Just four months ago the tea party Republicans won control of the House by campaigning on reducing the deficit and promising to focus on “Jobs, jobs, jobs.” But in the 12 weeks since they officially took over, what they have shown is that, despite their new “tea party” branding, this current batch is no different from the GOP pols who ran Congress in the Bush and Gingrich eras.
Like typical politicians, the tea party Republicans have not even bothered to deliver on their campaign promises. They have done nothing to create jobs — they haven’t even held a hearing on employment. And their approach to reducing the deficit is to cut programs that help the middle class, sick and elderly or that are counter to their right-wing ideology, while adamantly refusing even to discuss raising taxes on the 400 American families that control $1.27 trillion of the nation’s wealth — that’s $3.175 billion per family.
Instead, the GOP House has resorted to the same sort of ideological gimmickry that was their predecessors’ hallmark. Since they took control of the House in January, the tea party has:
- Botched their own swearing-in ceremony
- Read the Constitution out loud, leaving out the icky parts about slavery and accidentally skipping entire sections, requiring a hasty do-over
- Wasted time voting to defund health-care reform without bothering to mention the “replacement” law they promised in their “Repeal and replace” campaign slogan
- Despite repeatedly claiming, “We’re broke, we’re broke,” rammed through a $20 million subsidy for private religious schools in D.C.
- Wasted yet more of the taxpayers’ time passing a budget that the president would never sign, in part, because it would have killed between 700,000 and 1 million jobs and arbitrarily cut $61 billion from programs without regard to their effectiveness — ordering, for example, draconian cuts to the Poison Control Centers, Centers for Disease Control, National Institutes of Health, Environmental Protection Agency, tsunami warning systems, job training programs and even the IRS, the primary government bureau that brings in revenue
- After drastically reducing IRS funding, debated putting the IRS in charge of investigating abortions — a measure that has 221 co-sponsors
- Defunded NPR because of yet another deceptively edited “punk’d” video by federal felon James O’Keefe
- Killed the U.S. Capitol’s composting program
And now comes this theocratic silliness:
[Virginia] U.S. Rep. Randy Forbes’ bill to reaffirm “In God We Trust” as the national motto and encourage its display in all public schools was approved by a House committee Thursday after a sharp partisan debate.
Opponents argued it goes too far in pushing one religious belief, while supporters said it acknowledges what they consider God’s role in the success of the United States.
A little background: In 1782, the Founding Fathers chose as the motto for the United States, “E pluribus unum,” which means “Out of many, one.” In 1956, at the height of the Cold War, Congress passed a law making “In God we trust” the official motto, a move that was primarily meant as an insult to the godless communists who ran the Soviet Union. Founders Thomas Jefferson, Benjamin Franklin and George Washington as well as Abraham Lincoln, all of whom believed firmly in the separation of religion and the government and none of whom were particularly religious, have been spinning in their graves ever since.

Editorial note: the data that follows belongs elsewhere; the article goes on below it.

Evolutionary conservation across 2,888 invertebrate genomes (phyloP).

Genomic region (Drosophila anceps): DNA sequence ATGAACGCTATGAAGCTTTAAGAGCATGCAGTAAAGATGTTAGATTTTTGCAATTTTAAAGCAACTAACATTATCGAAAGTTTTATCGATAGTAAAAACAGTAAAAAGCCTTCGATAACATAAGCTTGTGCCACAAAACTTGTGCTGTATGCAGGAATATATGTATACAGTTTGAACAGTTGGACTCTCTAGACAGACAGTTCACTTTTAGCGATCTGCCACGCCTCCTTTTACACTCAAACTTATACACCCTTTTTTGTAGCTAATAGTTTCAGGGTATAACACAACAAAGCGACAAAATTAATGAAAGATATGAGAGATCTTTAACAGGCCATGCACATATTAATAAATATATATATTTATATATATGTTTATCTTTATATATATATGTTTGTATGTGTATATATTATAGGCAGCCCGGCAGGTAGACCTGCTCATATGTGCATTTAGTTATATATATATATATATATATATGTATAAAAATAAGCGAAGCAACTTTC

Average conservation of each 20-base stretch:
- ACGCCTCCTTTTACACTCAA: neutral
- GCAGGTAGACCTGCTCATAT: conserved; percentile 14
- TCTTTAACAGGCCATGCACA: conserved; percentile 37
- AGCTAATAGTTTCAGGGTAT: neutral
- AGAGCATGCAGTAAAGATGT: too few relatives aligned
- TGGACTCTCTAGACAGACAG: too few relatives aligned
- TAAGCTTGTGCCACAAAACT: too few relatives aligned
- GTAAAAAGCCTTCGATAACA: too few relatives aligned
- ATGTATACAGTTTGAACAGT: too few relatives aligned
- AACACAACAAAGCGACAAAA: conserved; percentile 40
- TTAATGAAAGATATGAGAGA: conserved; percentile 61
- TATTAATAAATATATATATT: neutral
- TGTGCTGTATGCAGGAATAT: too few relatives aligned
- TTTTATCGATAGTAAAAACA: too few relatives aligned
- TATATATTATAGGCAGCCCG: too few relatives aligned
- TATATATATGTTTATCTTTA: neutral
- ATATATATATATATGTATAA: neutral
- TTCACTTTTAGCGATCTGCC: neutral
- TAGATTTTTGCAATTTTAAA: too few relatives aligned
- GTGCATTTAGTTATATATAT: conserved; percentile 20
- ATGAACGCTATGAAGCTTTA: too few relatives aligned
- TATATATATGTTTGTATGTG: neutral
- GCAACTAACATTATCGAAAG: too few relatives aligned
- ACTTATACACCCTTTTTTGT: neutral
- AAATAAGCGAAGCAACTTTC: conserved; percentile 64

Similarly, this new
bill resolution from Rep. Forbes is really just a political goad directed at Pres. Obama, who recently cited “E pluribus unum” as the national motto.
Here’s more* on the intent of the measure from Forbes himself:
“This sends a clear message to all these government departments and agencies that it’s all right to put up the motto on our buildings and in our classrooms. And I think it will stop the tide of the chilling effect over the past several years. We’re not forcing anybody to do anything. But at the same time, we want to stand there to protect people who want to say God in a public building. And we don’t want some government agency telling them that they can’t put the national motto in their buildings or classrooms.”
Rep. Forbes claims the law would not “force” the government to put signs on federal buildings, that it would merely make it “all right” to do so. But let’s not be naive about politicians’ reluctance to stand up to theocrats or about how the government works. Passing the law to approve the signs is step one. Step two would occur over the months and years after the law was passed, with enabling and funding legislation tacked on as amendments to bills totally unrelated to the signs. This legislation would lead to step three, ordering the manufacture and installation of the signs. And, obviously, if signs are created for federal buildings, they will be paid for with federal tax dollars.
Here’s how this same issue played out regarding signage on the most important federal building in the nation:
Forbes said that of all the events eroding the motto in public building, the cause “culminated in the case of the new Capitol Visitor Center.” When the U.S. Capitol’s new Capitol Visitors Center was set to open in 2008, the motto “In God We Trust” was left off the building.
They tried to keep ‘In God We Trust’ out of the visitor’s center,” said Forbes. “At first, they put in stone: ‘Our national motto is E pluribus unum.’ And then they did a mock-up of the Speaker’s podium. And where ‘In God We Trust’ is on it, they replaced it with just stars.”
Outraged members of the House and Senators intervened on the issue, which came to a vote in the House in 2009. The bill which directed the architect of the Capitol to engrave “In God We Trust” in a prominent place in the building passed by a vote of 410 to 8. The Senate passed the same bill, and as a result, “In God We Trust” was engraved in the main foyer.